I guess most of the people have started developing for Windows phone 8 and I got a bit caught up with exploring the new terrains of the same. So this article comes in a bit late. Anyways better late than never 🙂
Here’s a small introduction about WP8 for the benefit for those who are new in this arena.
Windows Phone 8 as everyone knows is supposedly Microsoft’s ninja successor of Windows Phone 7.5 (Mango). As a part of unifying the phone, tablet and PC experience into one platform, Microsoft has taken a giant leap of re-engineering its mobile platform so as to share the same NT kernel as its big brother Windows 8. Now what does “shared core” mean to us?
- As most of us would unanimously would ask, “Could we use the same code?”. Yes we can reuse ‘not all’ but ‘most of’ the code that we wrote for Windows 8 app. That’s some relief, but again until we actually delve into the nitty gritty of trying to port Win8 code to WP8, we would never know 🙂 . MSDN has given here detailed notes on how to maximize reuse of code.
- In Windows Phone 8, the multitasking capabilities has been improved and expanded to VoIP and background location services.
- In-app purchase!! I guess I do not need to explain more.
- Other improvements like different screen resolutions, micro SD cards, NFC capabilities, multi-core support and so forth.
The next question that would obviously cross anybody’s mind would be, “What about WindowsPhone 7.5?” Well, the lovely mango remains, but sadly it does not get any update. The major reason being Windows Phone 7.5 had a CE kernel, while WP8 has an NT kernal. WP8 has a higher hardware requirements than that of the older generation windows phones. So I guess it makes sense not upgrading the WP7, even if they had managed, the OS would have crawled in the those devices powered by the lesser specs.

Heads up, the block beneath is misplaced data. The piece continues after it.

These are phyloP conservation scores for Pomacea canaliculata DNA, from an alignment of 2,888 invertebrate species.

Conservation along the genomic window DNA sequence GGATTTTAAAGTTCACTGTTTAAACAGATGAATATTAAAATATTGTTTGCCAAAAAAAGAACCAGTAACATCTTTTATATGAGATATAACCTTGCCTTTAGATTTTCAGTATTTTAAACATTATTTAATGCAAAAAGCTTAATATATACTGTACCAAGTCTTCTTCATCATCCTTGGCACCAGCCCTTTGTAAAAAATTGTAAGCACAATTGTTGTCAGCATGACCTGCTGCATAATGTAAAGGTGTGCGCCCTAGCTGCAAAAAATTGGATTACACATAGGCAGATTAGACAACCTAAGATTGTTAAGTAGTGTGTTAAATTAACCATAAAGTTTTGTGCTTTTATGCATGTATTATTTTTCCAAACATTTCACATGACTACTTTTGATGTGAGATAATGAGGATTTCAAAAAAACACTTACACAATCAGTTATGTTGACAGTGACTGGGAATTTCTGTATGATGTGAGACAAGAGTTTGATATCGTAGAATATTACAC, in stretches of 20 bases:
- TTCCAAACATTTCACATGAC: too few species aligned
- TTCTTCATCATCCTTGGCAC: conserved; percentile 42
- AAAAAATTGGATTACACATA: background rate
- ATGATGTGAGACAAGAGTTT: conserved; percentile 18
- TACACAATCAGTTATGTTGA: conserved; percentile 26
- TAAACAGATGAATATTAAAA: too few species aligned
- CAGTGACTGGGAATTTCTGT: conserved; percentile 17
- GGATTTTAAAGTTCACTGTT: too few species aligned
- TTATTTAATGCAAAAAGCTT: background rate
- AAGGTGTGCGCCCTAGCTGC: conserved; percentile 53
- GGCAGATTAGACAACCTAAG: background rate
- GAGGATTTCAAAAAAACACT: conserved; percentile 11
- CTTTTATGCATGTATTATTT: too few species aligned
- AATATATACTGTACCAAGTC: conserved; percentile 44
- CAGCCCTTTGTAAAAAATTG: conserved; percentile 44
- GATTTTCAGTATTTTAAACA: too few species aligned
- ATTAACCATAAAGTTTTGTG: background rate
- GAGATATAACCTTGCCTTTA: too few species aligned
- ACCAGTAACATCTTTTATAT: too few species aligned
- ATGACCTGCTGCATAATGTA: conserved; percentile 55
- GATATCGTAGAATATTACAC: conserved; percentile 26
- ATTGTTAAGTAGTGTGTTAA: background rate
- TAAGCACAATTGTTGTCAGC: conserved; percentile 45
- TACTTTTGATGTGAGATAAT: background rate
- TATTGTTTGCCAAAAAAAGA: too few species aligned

Again now, what it means to developers? What happens to all those apps we made for WP7.5? Is our laborious efforts soaked in sweat and blood getting flushed down the drain? Absolutely not, all apps that run on WP7.5 will run on WP8. You can count on me on that, I tested. 😀 And as expected, it doesn’t work the other way round. The apps which are meant for WP8 would not run on its predecessors.
Few links that can get you started
- A comparison of Windows Phone 8 and Windows 8 platform
- Jumpstart Channel9 videos for Windows Phone 8
- Windows Phone 8.0 SDK
- WP API quickstart
- Windows Phone API reference
So thats all for now… Over and out!
Happy coding!! 😀